Thursday night in a crucial Game 5 of the NBA Finals, the Oklahoma City Thunder are faced with a daunting win or go home matchup, and if they want to survive another game, they'll need to score on more than four-of-13 possessions in the final six minutes like they did in Game 4.
It was the curse of the Miami Heat's Big Three—well, make that Big Four, after Mario Chalmers exploded onto the scene and found a way to contribute with 25 points.
In order for the Thunder make a run at the championship, they must protect the basketball at all costs and make all of their possessions count.
Russell Westbrook showed up Monday night with 43 points on 20-of-23 shooting, but it wasn't enough to overcome, even with what has become a strong average from Kevin Durant, who finished with 28 points on 9-of-19 shooting.
The Heat will get buckets, and the Thunder have found that, even when they disrupt Wade, James and Bosh, the Heat's Big Three seemingly dish it out to Chalmers and Shane Battier waiting in the wings to hit wide-open threes.
Battier is soaking up his first Finals appearance, and he provides the Heat with a capable outside shot––one of the few places that stars Wade and James lack consistency.
It has proved to be a deadly weapon against the Thunder during the Finals, and so Durant and Thabo Sefolosha are really going to have to step out and get a hand in their faces around the three-point line.
Ultimately, it will be up to the star of the Thunder squad, Kevin Durant, to put the team on his back and come up with a performance that would resemble something of the great Michael Jordan's heroics.
Sure, they are down three games to one and it seems like an almost insurmountable task to overcome, but they have absolutely nothing to loose at this point. Now, they can just go out there and try to execute a game plan that has worked for the majority of the season.
But it can't just be a one-man or even a two-man show––the Thunder need to get production across the board if they want to stay alive for Game 6.
This includes reigning Sixth Man of the Year James Harden, who is having one of the worst series of his career at the worse possible time.
After an abysmal nine-point performance in Game 3, Harden returned to the hardwood to play 38 minutes, but yet again, his contributions were minimal, seeing as he could not get anything going on the offensive end.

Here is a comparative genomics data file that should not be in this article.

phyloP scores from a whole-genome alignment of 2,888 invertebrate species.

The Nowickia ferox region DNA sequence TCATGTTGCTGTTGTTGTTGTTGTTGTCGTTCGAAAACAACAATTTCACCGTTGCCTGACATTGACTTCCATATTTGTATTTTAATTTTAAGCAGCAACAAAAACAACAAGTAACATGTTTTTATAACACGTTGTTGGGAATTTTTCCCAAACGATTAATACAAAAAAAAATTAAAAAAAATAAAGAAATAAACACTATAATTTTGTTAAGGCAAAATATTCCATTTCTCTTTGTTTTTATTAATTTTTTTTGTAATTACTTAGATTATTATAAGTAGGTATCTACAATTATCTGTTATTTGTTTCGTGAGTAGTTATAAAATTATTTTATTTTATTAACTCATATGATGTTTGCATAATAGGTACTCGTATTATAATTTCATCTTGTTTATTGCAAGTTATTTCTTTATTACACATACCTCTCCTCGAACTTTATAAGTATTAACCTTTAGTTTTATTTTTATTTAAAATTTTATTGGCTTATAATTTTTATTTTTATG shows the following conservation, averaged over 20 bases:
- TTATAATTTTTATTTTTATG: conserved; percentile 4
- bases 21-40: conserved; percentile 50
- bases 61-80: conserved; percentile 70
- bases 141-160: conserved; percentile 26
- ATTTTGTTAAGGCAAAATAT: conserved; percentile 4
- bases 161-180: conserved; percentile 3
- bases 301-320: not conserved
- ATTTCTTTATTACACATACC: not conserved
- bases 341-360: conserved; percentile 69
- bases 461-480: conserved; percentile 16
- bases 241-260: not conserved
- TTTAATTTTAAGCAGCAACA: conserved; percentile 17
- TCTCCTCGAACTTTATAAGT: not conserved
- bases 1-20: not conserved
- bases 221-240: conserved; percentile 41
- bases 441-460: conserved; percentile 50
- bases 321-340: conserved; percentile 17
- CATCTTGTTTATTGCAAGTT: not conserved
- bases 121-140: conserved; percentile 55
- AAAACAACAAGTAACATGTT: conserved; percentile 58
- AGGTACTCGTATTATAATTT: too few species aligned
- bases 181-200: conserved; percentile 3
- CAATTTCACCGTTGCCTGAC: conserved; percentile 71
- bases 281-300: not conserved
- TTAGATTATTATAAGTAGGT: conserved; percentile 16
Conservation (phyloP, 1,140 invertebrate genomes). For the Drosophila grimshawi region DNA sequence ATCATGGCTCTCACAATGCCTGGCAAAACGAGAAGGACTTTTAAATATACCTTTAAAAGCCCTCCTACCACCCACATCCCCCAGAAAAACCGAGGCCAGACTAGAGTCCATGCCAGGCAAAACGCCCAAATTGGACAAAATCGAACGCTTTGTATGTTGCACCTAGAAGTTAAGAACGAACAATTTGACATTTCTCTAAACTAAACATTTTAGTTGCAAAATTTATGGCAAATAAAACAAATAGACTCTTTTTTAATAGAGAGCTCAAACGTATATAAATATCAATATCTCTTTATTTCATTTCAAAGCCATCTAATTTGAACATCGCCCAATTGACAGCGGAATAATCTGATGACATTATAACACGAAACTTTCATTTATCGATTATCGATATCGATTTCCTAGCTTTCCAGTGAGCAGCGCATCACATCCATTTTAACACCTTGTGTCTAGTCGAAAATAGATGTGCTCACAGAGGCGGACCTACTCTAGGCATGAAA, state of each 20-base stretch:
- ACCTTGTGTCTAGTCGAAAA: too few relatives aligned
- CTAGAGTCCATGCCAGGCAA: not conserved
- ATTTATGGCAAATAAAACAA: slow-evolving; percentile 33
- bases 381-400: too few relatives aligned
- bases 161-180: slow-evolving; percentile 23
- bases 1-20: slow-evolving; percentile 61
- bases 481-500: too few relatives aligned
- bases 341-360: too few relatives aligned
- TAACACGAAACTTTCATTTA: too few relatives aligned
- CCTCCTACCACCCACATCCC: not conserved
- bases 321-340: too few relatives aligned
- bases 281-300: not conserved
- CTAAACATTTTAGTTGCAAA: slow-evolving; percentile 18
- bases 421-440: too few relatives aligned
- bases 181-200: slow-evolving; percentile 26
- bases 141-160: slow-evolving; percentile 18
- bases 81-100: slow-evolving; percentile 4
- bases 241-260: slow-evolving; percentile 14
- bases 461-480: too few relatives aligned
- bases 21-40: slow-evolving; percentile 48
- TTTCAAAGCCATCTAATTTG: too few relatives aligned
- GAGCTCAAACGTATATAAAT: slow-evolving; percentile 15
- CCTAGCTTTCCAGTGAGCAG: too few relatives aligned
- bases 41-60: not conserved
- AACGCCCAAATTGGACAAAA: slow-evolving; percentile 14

His confidence has been completely shattered by the Heat, and they have exploited this by toying with him with just about two minutes remaining, leaving him uncovered with no passing options and daring him to take a shot, which he did and fired up a 16-foot clunker.
For a guy who, throughout the regular season, and much of this playoff season for that matter, has been reliable, the super-sub has come into the game and injected life into an average bench unit, while excelling with the stars.
Being forced to defend the bigger and stronger LeBron, standing 6'8" and 250 pounds, night in and night out must be taking a toll on Harden's 6'5", 220-pound frame.
He is a versatile commodity to have off the bench, and the Thunder understood that when they took him with the third overall pick in the 2009 draft.
Harden is a craft player, who can both punish with his jump-shot and take the ball strong to the hoop. But he has been completely knocked off his game by Dwayne Wade and company, who helped push him to his atrocious Game 4 stat line: two-for-10 for eight points and four turnovers.
This super-sub has looked like a super-dud in these past two games, and Miami knows that they have him on the ropes.
If they come out in Game 5 and leave him opportunities to score, I believe Harden will instantly gain back some lost confidence if he is successful in scoring. There's nothing a few buckets can't fix, as far as basketball related problems go.
If Harden can contribute at least 20 points on a decent shooting night, say seven-for-11, in addition to the usual production out of Durant and Westbook, then the Thunder may be able to stave off a Finals loss––at least for one more game.